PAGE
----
If you knew me or have read my blog you would know I really enjoy technology and I am always looking for new ways to use technology in my classroom. Technology has allowed me to do some awesome things with my German students this year, but technology has in no way replaced the foundation of my classroom... technology has become a tool I use to enhance my classroom. A normal day for me includes pencils and paper, students sitting in desks either alone or in groups, and most days do not include any fancy or neat pieces of technology.

By no means am I saying technology is a bad thing...I would argue that it is a fantastic thing, but I agree with John that there are some concepts that might be better without the use of technology, and for the educators who aren't using technology every day in class, it's okay! There is no rule that says if you don't use technology every day there is no way to teach and prepare students for the 21st century. If technology can be used to improve and enhance the learning environment it should be used, but it should not be forced for the sake of using technology. Our focus as educators should and must remain on doing what is right for our students, not what new cool gadget or technology program we can use...

I can only hope that my thoughts and ramblings came out as eloquently and as clear as John's "Techno-Shame" post...

I would love to hear your thoughts on technology integration and how technology should be included...

Saturday, February 5, 2011

10 videos that WILL ignite a discussion: Part 2

Here are 10 videos that will get you thinking and reflecting on your educational practices and beliefs. I did a post a few months ago with 7 different videos, and the response was quite positive. Leave a comment and let me know what other videos you would add to the list. Thank you and enjoy!

1) - The Flipped Classroom


2) - Mark Sanborn - The Fred Factor


3) - When I Become A Teacher

video

4) - You Can't Be My Teacher


5) - Facebook Privacy - A New Approach


6) - Digital World: Teachers Today


7) - Technology in Schools: 25 Students Sound Off


8) - 21st Century Education Remix


9) - Magnolia High School - Katy Perry


10) - Daniel Pink - A Whole New Mind





Friday, February 4, 2011

It's never too late...

I got the idea for writing this post while listening to a Taylor Swift song (insert laughter/joke here). Yes, I happen to enjoy the occasional song by Ms. Swift. By no means is this post meant to change the world or is it meant to provide some great insight into an educational problem. It is however, meant to encourage and motivate you.

The song is titled "Innocent," and there was one particular line that struck a cord with me...

"Today is never too late to be brand new"

I highly doubt this line was meant for educators, however I believe it has a ton of relevance for people of all walks of life.

If you are anything like me, you have most likely made a mistake (or several in my case)...

You have most likely done something not quite as well as you would have liked...

You most likely know people who don't really know the "true" you...

You most likely could use a "fresh" start in some aspect of your life...

The good news is..."Today is never too late to be brand new!" Take this opportunity to reflect and find a part of your life, either professionally or personally, that seems to be lacking or untrue to yourself, and make a change. This quote by Anne Frank sums it up quite well:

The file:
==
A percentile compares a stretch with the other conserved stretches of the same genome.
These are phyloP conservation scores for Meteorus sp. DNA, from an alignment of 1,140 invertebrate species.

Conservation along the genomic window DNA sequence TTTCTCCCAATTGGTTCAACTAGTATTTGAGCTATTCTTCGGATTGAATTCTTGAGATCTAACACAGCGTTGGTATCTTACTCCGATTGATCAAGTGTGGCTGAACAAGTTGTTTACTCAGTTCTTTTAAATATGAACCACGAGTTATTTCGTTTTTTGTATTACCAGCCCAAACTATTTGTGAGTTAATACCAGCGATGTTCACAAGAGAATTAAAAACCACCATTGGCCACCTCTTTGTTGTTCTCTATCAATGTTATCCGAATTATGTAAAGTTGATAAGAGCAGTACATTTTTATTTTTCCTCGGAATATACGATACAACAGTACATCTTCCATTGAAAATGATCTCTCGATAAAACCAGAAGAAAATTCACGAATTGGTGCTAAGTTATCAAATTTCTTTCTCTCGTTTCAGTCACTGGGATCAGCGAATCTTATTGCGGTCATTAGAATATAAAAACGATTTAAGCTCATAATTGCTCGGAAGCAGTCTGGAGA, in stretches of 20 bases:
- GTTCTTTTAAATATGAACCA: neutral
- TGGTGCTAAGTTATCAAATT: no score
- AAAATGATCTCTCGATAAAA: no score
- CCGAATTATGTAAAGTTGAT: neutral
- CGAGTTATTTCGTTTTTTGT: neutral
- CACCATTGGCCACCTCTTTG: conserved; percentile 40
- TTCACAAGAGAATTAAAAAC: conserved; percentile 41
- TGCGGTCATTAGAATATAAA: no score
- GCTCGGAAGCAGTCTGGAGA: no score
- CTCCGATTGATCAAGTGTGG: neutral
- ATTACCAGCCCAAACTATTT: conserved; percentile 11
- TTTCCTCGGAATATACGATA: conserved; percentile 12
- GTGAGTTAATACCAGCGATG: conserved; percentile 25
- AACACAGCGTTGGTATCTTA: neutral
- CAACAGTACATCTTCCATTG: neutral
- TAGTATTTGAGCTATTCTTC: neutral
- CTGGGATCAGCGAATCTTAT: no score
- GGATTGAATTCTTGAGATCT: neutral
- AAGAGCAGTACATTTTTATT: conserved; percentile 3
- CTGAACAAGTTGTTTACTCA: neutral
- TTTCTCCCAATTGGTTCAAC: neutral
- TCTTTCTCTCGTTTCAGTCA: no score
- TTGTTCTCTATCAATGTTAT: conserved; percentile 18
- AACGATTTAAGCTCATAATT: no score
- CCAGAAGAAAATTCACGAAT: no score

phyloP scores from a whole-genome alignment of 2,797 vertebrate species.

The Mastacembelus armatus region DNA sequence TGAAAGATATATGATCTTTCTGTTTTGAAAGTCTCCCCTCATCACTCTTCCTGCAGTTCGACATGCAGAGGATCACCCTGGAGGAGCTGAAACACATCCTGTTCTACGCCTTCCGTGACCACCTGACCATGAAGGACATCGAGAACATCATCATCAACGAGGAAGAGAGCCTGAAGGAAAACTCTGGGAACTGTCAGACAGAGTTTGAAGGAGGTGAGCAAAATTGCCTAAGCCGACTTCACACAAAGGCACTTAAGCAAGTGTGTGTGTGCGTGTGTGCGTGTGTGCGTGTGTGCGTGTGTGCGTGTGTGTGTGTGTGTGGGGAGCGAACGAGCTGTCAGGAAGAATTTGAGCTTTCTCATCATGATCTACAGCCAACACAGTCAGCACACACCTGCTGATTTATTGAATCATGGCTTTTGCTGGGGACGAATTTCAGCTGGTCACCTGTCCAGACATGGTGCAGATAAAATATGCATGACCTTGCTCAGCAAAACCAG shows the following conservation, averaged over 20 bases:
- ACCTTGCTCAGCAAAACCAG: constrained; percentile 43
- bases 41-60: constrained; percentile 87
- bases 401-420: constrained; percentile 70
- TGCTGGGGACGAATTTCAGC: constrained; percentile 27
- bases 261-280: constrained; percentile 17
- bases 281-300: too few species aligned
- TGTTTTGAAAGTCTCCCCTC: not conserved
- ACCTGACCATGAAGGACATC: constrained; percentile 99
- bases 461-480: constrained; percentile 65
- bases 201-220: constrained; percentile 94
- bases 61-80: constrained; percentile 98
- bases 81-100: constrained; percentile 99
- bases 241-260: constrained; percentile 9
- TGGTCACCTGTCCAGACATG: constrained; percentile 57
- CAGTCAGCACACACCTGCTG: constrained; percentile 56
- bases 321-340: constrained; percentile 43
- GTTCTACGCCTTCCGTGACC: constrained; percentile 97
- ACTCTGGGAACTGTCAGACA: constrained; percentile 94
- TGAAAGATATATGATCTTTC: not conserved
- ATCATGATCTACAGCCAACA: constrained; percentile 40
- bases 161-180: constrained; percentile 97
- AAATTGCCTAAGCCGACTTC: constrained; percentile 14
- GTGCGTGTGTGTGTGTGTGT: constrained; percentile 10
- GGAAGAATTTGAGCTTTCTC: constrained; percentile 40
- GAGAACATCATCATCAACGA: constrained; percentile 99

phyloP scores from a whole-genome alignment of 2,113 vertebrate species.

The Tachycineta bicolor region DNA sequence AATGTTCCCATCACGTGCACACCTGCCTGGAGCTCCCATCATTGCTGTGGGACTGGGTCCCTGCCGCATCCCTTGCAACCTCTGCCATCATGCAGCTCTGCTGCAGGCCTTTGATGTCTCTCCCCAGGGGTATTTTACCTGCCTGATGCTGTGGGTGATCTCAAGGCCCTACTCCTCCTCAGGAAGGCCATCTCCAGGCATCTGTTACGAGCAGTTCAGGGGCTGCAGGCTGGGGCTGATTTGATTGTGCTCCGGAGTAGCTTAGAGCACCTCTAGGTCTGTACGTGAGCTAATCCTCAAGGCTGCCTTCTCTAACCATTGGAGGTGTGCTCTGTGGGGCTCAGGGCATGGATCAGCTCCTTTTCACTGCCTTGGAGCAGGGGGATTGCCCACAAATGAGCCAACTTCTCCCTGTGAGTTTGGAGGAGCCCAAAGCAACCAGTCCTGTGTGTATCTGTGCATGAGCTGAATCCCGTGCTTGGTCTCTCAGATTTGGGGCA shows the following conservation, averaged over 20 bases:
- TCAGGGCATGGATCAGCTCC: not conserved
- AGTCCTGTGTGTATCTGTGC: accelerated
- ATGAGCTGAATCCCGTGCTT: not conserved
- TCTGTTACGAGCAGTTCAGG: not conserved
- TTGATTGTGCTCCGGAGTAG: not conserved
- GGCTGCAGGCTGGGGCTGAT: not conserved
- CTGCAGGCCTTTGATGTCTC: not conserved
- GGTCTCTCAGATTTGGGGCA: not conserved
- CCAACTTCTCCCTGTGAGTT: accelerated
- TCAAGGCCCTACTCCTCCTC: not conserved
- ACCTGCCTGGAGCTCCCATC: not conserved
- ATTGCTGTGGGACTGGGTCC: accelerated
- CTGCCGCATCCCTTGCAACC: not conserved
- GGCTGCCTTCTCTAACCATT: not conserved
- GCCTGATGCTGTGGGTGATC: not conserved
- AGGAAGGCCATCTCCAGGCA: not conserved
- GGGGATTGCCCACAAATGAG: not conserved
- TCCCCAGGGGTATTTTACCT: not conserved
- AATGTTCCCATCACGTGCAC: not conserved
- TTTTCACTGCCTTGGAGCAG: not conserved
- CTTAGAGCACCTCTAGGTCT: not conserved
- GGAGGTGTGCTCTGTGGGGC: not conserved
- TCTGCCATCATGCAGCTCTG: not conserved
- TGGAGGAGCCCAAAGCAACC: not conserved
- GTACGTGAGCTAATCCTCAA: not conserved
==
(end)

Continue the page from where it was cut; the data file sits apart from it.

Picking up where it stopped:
"How wonderful it is that nobody need wait a single moment before starting to improve"

Wednesday, February 2, 2011

Leading by example...

A couple weeks I decided to do something most educators would never dream of doing. I gave all 140 of my German students the opportunity to assess me. I explained to my students that the assessment was 100% anonymous, and the most important thing was to give me the truth.

Here is the link to the "Herr Tarte" assessment. There were 9 required questions, and 3 optional questions to provide me with additional feedback. I would like to thank @shannoninottawa for providing the idea and model.

Here are the 9 questions and my "scores." It was on a scale of 1 to 3: (1 was the best, while 3 was the worst) therefore, the lower the average score the better.

1) - (1.34) - Herr Tarte cares about me and takes an interest in my hobbies
2) - (1.16) - Herr Tarte is respectful and treats all of his students with respect
3) - (1.19) - Herr Tarte is always fair, open and honest
4) - (1.11) - Herr Tarte wants me to succeed in learning as much as possible
5) - (1.30) - Herr Tarte is clear in his expectations and directions
6) - (1.20) - Herr Tarte makes learning in German class fun and interesting
7) - (1.23) - Herr Tarte successfully integrates technology into German class
8) - (1.42) - Herr Tarte gives me a voice and a say in how we do things in German class
9) - (1.36) - Herr Tarte is someone I trust and feel comfortable talking to

Here is the link to the final results if you would like to read the responses to the last 3 questions.

I know most educators have an idea of how they are performing, but I believe it is important to check the "pulse" of your students from time to time. I would be lying if I said I wasn't a little nervous and afraid of what the students would say...but a part of me just thought, maybe their feedback and assessment of my instructional methods would help to make me a better educator in the long run.

By taking a risk and allowing my students to have a voice in assessing me, I think I am helping to break down the barriers between the student and the teacher. I don't want my students to think my job is to have all the answers and simply pour information into their heads. I want my students to see me as a continuous learner who is always trying to improve. I want my students to see me as someone who is willing to take a risk in hopes of improving and doing better next time. In education, we are always talking about leading by example...what steps are you taking to lead your students by example...?

Additionally, what are your thoughts on giving students the opportunity to assess their teachers...?